Nutrition: What's Your Nutrition IQ? (cont.)
Naturally lean cuts of meat include:
Keep a list of these low-fat cuts and use them as your preferred types of meats when cooking or dining out. Your eating plan can include lean meats regularly, but should include higher-fat meats only on occasion.
7. True or false? Weekly weigh-ins are optional during weight loss or maintenance.
False. It's essential that you weigh in once a week, whether you're trying to lose or maintain your weight, for a number of reasons. You can't accurately judge your weight by how your clothes fit. Checking in weekly, at the same time of day and in the same clothes, gives you a more realistic comparison from week to week. And a weekly weigh-in can be extremely motivating when you keep seeing the needle go down!
I recommend weighing in on Monday mornings, after you empty your bladder, in your night clothes. That way, if you find yourself up a few pounds, you'll know you need to pump it up a notch during the coming week.
On the other hand, those scale-obsessed folks who check their weight several times a day need to stop driving themselves crazy. Weight normally fluctuates a bit, because of things like how well-hydrated you are, or where you are in your monthly cycle.
8. True or false? Drinking lots of water helps speed weight loss.
False. I really wish this one was true. Even though water is good for you and you need about eight glasses per day for proper hydration, it does not speed up weight loss. Water and fluids satisfy thirst, but aren't likely to quell real hunger pangs for more than a few minutes.
It is a good idea to drink a glass of water before eating to make sure you're not mistaking thirst for hunger. Starting or finishing a meal with a large glass of water can also help you recognize fullness more quickly, and reduce the temptation to reach for second helpings. And some research shows that foods high in fluids, such as soup, can also help dieters eat less.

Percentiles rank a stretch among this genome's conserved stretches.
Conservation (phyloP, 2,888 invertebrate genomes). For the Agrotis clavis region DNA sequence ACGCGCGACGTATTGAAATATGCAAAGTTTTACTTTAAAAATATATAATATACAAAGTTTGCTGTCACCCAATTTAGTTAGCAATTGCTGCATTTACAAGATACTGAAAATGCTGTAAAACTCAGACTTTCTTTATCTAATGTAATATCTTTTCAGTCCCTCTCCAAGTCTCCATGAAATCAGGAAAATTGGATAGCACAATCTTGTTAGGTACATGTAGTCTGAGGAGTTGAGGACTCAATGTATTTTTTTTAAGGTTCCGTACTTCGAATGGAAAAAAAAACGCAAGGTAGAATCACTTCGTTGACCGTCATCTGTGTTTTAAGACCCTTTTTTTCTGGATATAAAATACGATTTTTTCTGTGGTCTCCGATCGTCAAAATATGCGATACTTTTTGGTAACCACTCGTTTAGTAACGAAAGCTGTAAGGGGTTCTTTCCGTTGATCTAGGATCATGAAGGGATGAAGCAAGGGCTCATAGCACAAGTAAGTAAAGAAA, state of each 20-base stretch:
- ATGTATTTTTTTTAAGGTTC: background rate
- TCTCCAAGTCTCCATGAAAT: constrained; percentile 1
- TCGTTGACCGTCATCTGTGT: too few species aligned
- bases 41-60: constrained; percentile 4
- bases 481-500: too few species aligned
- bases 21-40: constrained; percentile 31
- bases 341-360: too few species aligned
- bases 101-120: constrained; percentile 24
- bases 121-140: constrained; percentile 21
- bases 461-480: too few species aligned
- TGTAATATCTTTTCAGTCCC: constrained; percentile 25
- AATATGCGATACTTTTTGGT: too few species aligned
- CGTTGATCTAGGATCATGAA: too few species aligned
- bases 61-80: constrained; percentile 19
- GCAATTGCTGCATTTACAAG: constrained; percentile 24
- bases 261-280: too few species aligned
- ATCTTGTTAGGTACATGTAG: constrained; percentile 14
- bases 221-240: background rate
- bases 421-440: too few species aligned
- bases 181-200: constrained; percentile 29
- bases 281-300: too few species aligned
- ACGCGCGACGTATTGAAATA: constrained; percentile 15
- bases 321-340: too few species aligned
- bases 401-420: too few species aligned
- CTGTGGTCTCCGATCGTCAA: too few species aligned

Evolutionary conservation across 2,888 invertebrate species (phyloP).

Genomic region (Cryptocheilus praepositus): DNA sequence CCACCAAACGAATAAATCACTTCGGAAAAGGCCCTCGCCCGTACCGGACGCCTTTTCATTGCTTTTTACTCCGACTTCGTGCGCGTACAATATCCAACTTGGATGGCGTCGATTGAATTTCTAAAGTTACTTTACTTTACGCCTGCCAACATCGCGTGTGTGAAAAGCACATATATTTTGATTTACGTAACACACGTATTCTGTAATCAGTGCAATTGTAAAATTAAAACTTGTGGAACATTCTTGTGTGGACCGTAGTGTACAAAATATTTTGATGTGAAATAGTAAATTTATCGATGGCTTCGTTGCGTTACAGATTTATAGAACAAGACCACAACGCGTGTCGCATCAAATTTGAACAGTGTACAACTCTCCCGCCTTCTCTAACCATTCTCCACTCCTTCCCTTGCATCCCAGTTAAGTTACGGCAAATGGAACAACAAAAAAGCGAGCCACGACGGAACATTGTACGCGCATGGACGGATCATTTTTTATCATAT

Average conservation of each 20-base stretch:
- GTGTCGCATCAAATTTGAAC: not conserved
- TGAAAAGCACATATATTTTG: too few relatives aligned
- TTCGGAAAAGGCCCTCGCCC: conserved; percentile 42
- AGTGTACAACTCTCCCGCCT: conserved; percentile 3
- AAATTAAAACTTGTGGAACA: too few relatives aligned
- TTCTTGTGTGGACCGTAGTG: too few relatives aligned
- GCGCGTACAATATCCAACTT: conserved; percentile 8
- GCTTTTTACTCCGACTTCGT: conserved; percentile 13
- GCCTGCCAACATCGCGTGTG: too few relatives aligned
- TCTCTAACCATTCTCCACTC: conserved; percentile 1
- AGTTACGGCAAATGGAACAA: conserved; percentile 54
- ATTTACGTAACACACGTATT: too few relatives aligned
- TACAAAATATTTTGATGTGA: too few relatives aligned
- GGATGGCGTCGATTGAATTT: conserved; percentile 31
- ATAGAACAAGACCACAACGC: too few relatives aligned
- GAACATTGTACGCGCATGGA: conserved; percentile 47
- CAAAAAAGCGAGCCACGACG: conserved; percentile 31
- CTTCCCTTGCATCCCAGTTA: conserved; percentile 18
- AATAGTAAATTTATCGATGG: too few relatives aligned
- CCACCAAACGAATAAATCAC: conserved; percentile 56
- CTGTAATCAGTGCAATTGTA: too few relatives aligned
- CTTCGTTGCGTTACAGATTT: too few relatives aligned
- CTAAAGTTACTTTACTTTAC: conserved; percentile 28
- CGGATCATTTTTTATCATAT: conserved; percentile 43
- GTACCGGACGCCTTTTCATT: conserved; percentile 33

So while water is no magic bullet, by all means, keep on drinking water, enjoy a bowl of hearty soup, and do your best to let water work to help you lose weight.
9. True or false? A calorie is a measurement of heat.
True. It sounds like a trick question, but it's correct. Much like an inch is a measurement of length, a calorie is a measurement of heat energy. A calorie is technically a "kilocalorie" and is defined as "the amount of heat need to raise the temperature of 1 kilogram of water by 1 degree centigrade."
The calories in the food you eat reflect the amount of energy food supplies to fuel your physical and bodily activities. Every muscle you move, every heartbeat, every growing nail requires energy, and all this energy comes from the calories in food and beverages. Food and calories are the gas in the tank that makes the body engine go.
10. True or false? Skipping breakfast is a good way to trim calories.
False. Skipping breakfast usually leads to intense hunger, which in turn leads to overeating. Studies have shown that most overweight people skip the morning meal to save calories, but ultimately end up eating more than people who regularly break the fast.
A breakfast that contains protein and fiber should last you until lunch. Try a bowl of oatmeal with skim milk, and fresh fruit, or an egg and whole-grain toast. If you don't like to eat first thing in the morning, wait a while, then enjoy a yogurt or something small. Breakfast can be anything you like; it does not have to be traditional morning foods.
Get into the habit of starting your day with a nutritious meal. It will help get you going in the morning and will give you the energy you need to perform on the job, in the classroom, or at the gym.
Published Thursday, December 9, 2004.
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